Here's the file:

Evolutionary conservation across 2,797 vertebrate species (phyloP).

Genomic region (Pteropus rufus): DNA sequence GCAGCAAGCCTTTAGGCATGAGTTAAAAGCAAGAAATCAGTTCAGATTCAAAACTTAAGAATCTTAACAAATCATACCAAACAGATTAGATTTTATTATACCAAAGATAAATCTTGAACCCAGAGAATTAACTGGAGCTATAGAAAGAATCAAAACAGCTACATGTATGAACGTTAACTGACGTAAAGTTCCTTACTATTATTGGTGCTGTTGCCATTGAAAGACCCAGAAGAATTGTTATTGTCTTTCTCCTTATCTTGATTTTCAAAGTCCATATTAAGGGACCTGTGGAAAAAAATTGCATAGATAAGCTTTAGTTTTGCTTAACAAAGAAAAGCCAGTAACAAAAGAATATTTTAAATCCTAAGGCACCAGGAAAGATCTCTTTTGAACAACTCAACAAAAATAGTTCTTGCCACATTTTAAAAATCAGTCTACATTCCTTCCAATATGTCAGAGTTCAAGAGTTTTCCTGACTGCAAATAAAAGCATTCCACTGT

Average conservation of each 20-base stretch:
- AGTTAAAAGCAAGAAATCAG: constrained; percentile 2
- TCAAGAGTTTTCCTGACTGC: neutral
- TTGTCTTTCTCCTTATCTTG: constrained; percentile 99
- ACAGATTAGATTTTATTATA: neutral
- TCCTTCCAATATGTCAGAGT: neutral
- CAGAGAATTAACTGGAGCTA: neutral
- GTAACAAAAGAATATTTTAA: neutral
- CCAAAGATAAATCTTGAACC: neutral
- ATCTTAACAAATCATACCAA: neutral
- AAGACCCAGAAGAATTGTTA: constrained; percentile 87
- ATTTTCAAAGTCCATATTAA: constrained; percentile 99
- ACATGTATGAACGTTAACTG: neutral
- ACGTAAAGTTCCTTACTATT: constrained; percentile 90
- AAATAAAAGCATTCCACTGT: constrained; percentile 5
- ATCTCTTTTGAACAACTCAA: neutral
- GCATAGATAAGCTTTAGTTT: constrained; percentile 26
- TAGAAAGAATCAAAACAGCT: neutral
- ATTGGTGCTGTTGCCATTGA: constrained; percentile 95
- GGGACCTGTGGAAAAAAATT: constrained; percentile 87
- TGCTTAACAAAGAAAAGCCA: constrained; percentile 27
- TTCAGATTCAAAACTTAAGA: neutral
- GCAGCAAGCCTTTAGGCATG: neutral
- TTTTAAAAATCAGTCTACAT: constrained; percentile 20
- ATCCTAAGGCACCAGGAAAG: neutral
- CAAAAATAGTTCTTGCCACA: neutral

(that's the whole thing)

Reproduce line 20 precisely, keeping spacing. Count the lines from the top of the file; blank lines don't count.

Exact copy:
- TAGAAAGAATCAAAACAGCT: neutral